Nations around the world — adversary and ally alike — have already made efforts to absorb the talent that the United States is pushing away, including in critical areas such as 5G and microelectronics. This talent drain is untenable and poses a major obstacle to STEM workforce diversification. While there are understandable security concerns surrounding the employment of foreign-born workers in the defense industrial base, these concerns can be addressed through improved vetting and selection of STEM countries and candidates.
While international talent is a great resource, the full scope of domestic talent is also underleveraged. Minority institutions, which include historically Black colleges and universities, Hispanic-serving institutions, tribal colleges and universities and Asian American and Pacific Islander-serving institutions, could dramatically improve the current STEM landscape.
Altogether, two- and four-year minority-serving institutions enroll 30 percent of all undergraduates in the U.S. higher education system and produce one-fifth of the STEM bachelor’s degrees.While the representation of these graduates within the Defense Department civilian STEM workforce has improved slightly in the last decade, there is much more room for engagement.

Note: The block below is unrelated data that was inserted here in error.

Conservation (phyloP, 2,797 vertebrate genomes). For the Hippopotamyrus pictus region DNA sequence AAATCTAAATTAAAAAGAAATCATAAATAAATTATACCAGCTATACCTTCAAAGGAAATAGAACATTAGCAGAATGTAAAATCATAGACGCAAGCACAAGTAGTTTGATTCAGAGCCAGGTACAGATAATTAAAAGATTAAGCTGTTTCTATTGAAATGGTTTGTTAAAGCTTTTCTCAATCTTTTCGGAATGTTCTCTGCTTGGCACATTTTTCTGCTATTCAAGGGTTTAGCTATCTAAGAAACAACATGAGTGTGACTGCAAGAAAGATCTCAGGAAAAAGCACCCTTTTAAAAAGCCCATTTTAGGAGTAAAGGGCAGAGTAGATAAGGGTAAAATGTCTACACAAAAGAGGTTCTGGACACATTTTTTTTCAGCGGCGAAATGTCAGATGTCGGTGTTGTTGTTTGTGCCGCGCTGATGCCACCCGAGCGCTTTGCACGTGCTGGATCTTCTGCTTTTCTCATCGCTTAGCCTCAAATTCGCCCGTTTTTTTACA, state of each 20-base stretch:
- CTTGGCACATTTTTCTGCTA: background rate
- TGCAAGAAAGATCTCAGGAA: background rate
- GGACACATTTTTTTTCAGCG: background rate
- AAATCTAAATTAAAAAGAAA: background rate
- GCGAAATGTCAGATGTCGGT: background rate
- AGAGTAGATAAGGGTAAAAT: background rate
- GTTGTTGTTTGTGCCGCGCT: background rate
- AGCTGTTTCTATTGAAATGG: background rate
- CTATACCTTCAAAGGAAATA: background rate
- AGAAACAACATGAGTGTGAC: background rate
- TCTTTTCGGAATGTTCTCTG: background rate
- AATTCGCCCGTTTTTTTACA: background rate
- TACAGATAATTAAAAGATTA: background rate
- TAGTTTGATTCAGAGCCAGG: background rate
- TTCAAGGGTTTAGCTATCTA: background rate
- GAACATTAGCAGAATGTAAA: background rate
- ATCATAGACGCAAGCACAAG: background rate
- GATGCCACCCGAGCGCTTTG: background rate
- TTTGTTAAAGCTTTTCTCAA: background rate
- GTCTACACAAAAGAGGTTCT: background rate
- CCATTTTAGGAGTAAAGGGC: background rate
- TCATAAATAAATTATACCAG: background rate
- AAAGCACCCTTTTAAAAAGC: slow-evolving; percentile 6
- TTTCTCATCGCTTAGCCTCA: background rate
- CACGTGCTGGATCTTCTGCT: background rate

In May 2023, the Emerging Technologies Institute co-organized a workshop with NDIA’s Science and Engineering Technology Division and the Office of the Chief Scientist of the Air Force focused on strengthening Defense Department-industry-academia collaboration to increase engagement with minority-serving institutions. We heard that there is an opportunity to leverage more talent from technical schools and community colleges, especially for critical technology areas.
Also, recruitment and talent development efforts should be more culturally sensitive. Lastly, some barriers result from contract language, which restricts how companies approach hiring.
There are several actions that could be taken in the near-term to increase engagement with these institutions.
First, the industrial base should sponsor participation by faculty and students in appropriate technical conferences and scientific, technical and industry associations. Second, defense firms should create a working group consisting of companies who want to partner more with minority-serving institutions.
Lastly, the Defense Department should create a working group that consists of industry, government and academia representatives to continue discussing the identification and the elimination or alleviation of those barriers for STEM students enrolled at such institutions.
ETI recently published its findings from the May workshop, which identified barriers for students from these institutions and provided policy recommendations.
It is also currently working on a white paper to identify the pivotal role Hispanic institutions play in national security.
Strengthening the Defense Department and industrial base talent pool by recruiting and retaining historically underrepresented groups and foreign-born talent will require a multi-pronged, bipartisan solution.
ETI will continue to work on workforce issues by leveraging its government relationships as well as NDIA’s industry and academic members. ND
Wilson Miles and Jordan Chase are associate research fellows at NDIA’s Emerging Technologies Institute.